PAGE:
One of many careful balancing acts that web designers must maintain within their projects is how forcefully they should keep a given website's navigation interface within reach of the viewer's mouse cursor while the viewer scrolls down a potentially long page. If a website's navigation interface is a sidebar relegated either to the left or to the right of the content area, the syntax can dynamically compel the sidebar to stay in place while the content shifts. For a website that has its navigation bar lining the top of each page, a similar logic can be used to keep the bar locked at the top of the window screen so that a viewer deep within a page's content does not have to return to the bar's distant location to follow an internal link.
Websites come across as more "constrained" in their layout if a given web page's header and navigation elements stay in one static position at its top and take space away from the area on the viewer's screen that is reserved for the rest of the page's scrolling contents. A more creative web designer can consider several other methods of keeping a navigation bar within reach of the user, however. For example, once the user starts scrolling through the content, a compressed version of the navigation bar can be made to appear at the top of the screen so that the window space allotted to the content is not overly compromised.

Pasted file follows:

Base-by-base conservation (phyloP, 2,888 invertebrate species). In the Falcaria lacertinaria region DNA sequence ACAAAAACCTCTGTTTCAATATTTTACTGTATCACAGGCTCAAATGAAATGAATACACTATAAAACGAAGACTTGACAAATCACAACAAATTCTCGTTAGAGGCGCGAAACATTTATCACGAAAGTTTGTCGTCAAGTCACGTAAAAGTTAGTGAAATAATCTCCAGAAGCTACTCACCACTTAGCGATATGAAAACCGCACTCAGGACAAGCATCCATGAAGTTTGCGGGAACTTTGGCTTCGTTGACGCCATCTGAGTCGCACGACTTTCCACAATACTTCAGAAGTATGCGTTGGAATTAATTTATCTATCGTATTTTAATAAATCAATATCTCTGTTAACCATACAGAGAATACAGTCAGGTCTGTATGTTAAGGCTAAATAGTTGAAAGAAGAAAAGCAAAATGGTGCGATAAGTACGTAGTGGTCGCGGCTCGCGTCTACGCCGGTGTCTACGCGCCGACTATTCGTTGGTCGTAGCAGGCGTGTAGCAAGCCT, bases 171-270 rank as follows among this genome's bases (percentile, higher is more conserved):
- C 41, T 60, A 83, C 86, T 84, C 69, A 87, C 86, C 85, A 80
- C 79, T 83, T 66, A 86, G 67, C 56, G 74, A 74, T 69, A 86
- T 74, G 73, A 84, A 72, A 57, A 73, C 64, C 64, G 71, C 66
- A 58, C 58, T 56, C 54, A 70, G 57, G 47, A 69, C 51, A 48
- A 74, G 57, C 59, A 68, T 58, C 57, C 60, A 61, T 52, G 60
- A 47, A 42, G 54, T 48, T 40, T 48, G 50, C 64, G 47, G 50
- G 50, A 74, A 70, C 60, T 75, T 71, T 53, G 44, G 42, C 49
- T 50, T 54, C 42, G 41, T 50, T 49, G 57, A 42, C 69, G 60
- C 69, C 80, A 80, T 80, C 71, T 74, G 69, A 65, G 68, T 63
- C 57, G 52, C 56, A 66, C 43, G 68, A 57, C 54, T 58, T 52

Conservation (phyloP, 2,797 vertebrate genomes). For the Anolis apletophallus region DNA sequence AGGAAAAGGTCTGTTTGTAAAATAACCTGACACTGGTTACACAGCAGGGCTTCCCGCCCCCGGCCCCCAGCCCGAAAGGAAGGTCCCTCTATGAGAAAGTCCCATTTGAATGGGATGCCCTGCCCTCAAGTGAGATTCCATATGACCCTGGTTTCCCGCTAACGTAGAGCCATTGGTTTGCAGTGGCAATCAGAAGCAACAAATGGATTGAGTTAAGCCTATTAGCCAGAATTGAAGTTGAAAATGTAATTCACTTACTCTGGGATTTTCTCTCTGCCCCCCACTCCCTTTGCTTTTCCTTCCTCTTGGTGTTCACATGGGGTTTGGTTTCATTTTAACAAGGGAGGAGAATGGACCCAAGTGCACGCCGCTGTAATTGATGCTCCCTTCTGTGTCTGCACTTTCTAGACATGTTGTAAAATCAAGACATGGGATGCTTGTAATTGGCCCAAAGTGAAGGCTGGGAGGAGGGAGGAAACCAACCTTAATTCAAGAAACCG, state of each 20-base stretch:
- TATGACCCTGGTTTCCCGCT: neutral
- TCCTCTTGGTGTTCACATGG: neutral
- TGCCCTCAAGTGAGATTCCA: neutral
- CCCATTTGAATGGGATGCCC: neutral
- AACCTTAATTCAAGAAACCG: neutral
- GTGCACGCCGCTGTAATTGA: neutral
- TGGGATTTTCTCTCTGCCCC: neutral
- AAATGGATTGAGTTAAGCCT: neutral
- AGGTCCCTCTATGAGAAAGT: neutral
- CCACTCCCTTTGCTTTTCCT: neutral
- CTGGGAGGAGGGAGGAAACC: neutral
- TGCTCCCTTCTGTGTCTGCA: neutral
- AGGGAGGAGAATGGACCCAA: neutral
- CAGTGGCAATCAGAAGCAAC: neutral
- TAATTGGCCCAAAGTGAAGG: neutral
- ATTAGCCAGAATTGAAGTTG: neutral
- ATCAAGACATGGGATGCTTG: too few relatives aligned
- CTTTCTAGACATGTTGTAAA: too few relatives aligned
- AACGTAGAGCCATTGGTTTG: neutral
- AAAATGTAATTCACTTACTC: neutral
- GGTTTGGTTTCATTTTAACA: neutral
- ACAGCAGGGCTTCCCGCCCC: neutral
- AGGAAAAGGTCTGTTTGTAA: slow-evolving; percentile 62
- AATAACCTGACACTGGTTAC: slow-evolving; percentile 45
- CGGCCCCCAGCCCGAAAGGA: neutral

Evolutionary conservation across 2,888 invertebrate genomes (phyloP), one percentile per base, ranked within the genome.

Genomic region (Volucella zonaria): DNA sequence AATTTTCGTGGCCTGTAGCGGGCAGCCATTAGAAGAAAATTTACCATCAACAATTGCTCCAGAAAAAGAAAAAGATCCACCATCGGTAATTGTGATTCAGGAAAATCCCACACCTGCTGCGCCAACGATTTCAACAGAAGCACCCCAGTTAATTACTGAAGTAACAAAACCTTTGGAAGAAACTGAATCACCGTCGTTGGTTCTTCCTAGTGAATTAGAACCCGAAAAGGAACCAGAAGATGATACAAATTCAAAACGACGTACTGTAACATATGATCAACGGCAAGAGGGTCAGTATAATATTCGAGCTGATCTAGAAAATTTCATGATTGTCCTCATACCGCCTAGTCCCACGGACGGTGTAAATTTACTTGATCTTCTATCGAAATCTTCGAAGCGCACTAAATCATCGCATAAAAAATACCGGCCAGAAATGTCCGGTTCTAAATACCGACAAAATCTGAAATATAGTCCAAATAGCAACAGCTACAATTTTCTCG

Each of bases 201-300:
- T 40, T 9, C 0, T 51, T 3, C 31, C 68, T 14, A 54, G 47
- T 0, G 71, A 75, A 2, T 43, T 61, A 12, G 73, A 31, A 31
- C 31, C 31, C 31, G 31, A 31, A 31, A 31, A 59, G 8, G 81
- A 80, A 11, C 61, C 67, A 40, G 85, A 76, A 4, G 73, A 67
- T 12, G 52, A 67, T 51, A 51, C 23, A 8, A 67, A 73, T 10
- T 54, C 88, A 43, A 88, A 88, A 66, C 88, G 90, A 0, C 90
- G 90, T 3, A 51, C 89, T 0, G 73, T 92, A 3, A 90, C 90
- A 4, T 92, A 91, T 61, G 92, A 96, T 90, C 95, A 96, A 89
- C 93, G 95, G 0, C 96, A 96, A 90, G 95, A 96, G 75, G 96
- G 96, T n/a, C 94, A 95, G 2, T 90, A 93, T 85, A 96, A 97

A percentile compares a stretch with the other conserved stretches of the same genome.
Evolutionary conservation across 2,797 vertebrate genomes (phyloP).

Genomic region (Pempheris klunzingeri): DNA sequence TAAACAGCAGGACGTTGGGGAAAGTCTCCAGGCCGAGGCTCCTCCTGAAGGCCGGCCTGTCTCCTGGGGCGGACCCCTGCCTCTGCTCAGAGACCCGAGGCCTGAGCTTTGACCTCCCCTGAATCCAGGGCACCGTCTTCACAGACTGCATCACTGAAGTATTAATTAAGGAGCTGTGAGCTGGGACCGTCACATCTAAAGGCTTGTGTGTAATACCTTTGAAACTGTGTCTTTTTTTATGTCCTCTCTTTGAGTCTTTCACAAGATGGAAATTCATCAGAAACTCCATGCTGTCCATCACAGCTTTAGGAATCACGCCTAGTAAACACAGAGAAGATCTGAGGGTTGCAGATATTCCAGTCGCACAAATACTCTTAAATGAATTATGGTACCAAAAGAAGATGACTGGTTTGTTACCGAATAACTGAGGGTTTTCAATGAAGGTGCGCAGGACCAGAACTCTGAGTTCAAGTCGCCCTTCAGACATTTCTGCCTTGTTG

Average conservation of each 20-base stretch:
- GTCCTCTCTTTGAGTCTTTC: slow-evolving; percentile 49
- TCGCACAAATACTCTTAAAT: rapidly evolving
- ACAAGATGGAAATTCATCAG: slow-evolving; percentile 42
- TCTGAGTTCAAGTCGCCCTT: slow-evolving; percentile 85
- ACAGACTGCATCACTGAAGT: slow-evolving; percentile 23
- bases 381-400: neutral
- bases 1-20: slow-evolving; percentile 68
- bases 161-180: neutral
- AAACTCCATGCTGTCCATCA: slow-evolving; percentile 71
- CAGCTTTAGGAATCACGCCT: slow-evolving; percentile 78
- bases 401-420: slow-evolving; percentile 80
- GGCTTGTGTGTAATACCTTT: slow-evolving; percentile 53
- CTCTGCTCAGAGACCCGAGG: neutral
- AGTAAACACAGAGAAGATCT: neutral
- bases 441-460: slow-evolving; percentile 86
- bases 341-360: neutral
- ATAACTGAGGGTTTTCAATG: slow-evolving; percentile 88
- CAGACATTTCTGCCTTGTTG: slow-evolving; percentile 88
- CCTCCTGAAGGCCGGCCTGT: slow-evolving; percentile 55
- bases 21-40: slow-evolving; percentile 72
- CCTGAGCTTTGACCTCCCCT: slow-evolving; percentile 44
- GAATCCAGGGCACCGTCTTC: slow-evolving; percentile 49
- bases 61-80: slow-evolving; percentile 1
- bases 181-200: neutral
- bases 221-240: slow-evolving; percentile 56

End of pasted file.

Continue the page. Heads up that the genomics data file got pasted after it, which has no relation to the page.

A variation of this idea calls for the compressed bar to appear only when the user is scrolling back up through the content. Implementing this concept must be done cautiously because the bar that appears must not be thick enough that it feels like it is covering a significant portion of the content the user may well be trying to look at. If the bar's appearance would scale down the window beneath itself, the bar must not be so thick that the user's experience is jarred by a significant shift of the content's position whenever the user starts moving the scroll bar back up. For more information click here https://v.redd.it/lw4z4ej6wd931.